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Shell’s New Strategy: Spend, Sell Assets

The New York Times: Shell’s New Strategy: Spend, Sell Assets

“Years of under-investment and scatter-gun exploration of smaller-than-needed prospects has left Shell failing to find more oil and gas than it pumps out of the ground each year.”

By THE ASSOCIATED PRESS

Posted 23 Sept 04

LONDON (AP) — Royal Dutch/Shell Group on Wednesday said it will spend $45 billion and sell off up to $12 billion worth of assets to reinvigorate its underperforming oil and natural gas business.

From 2004 to 2006, the Anglo-Dutch energy giant will spend $15 billion a year on its portfolio of assets. Of that, executives said at a strategy presentation here, $11.5 billion will be spent on the group’s upstream assets — exploration and production, and gas and power.

Shell — which is 60 percent held by Royal Dutch Petroleum of the Netherlands and 40 percent held by Shell Transport & Trading of Britain — repeated that it is considering all options to improve corporate governance, including a possible unification of its twin boards under a single chief executive.

But Shell executives once again deferred an update on an overhaul of the Anglo-Dutch group’s corporate structure. Shell watchers have been eager for an update on possible changes to the group’s century-old corporate structure following this year’s reserves scandal.

The company also said it will aim for oil projects that cost up to $25 a barrel to extract, up from $20 a barrel, on a bet that higher oil prices are here to stay. The company will continue to screen projects around $20 a barrel.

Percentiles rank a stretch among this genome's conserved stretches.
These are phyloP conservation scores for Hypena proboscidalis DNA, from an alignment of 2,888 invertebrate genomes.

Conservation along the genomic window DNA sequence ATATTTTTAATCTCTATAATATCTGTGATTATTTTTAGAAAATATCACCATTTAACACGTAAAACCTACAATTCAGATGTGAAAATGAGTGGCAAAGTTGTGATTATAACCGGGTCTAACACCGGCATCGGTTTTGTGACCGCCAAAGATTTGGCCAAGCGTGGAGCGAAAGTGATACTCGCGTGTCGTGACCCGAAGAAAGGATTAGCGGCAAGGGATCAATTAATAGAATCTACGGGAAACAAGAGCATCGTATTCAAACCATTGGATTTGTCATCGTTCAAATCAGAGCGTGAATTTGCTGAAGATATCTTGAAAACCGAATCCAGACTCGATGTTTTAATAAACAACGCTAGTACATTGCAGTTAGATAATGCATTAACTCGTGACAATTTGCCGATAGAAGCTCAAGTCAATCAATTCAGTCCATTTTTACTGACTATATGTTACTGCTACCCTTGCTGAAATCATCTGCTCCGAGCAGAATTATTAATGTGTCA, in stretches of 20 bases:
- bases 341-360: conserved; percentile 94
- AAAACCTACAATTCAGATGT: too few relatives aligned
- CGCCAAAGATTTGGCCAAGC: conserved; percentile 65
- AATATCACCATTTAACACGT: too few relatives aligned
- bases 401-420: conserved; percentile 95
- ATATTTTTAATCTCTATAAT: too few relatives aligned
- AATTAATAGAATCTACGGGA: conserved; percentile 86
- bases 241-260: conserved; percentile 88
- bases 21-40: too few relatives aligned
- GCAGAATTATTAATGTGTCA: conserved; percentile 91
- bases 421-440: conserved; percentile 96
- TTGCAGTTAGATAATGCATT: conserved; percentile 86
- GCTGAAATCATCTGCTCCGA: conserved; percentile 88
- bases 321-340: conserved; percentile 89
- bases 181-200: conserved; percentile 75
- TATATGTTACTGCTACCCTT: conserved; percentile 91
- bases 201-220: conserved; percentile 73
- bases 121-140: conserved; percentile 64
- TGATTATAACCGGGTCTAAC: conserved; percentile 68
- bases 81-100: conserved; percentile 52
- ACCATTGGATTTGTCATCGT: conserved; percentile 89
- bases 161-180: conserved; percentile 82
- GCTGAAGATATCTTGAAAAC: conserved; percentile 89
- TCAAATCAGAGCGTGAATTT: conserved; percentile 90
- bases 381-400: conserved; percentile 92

Shell will also look for value-adding acquisitions, but didn’t say what cash resources it had set aside for this.

In terms of exploration, the company said it will focus on locating opportunities with a minimum of 100 million barrels of oil equivalent. It targets 15 to 20 of these wells a year.

“Replacing our reserves is a priority to support future growth,” Shell said.

The company says its proved reserve replacement ratio is expected to average at least 100 percent for the period 2004 to 2008.

Years of under-investment and scatter-gun exploration of smaller-than-needed prospects has left Shell failing to find more oil and gas than it pumps out of the ground each year.

It said its production for 2004 would be between 3.7 million and 3.8 million barrels of oil equivalent a day. This widens to 3.5 million to 3.8 million in 2005-2006. But production is expected to grow to between 3.8 million and 4 million in 2009.

Its exploration and production operation is targeting a further $5 billion of divestments, dilutions and swaps from 2004 to 2006.

For its downstream business, Shell said it will unify its oil products and chemicals business under one management team.

It also said that after an unsolicited approach, it is considering the sale of its downstream global liquid petroleum gas distribution and marketing business. Talks are at a preliminary stage, it added.

Also during the 2004-2006 period, Shell expects its sales of underperforming and noncore assets to raise $10 billion to $12 billion. For 2004, cash from divestments are expected to top $4 billion.

During the past year, Shell has sold service stations and stakes in refineries from Japan to Portugal to Peru.

Sales from Shell’s liquefied natural gas business, which grew 13 percent from 1999 to 2004, are expected to grow by 10 million metric tons a year for 2004.

The company said its total debt at the end of 2004 is expected to be around 14 percent to 15 percent.

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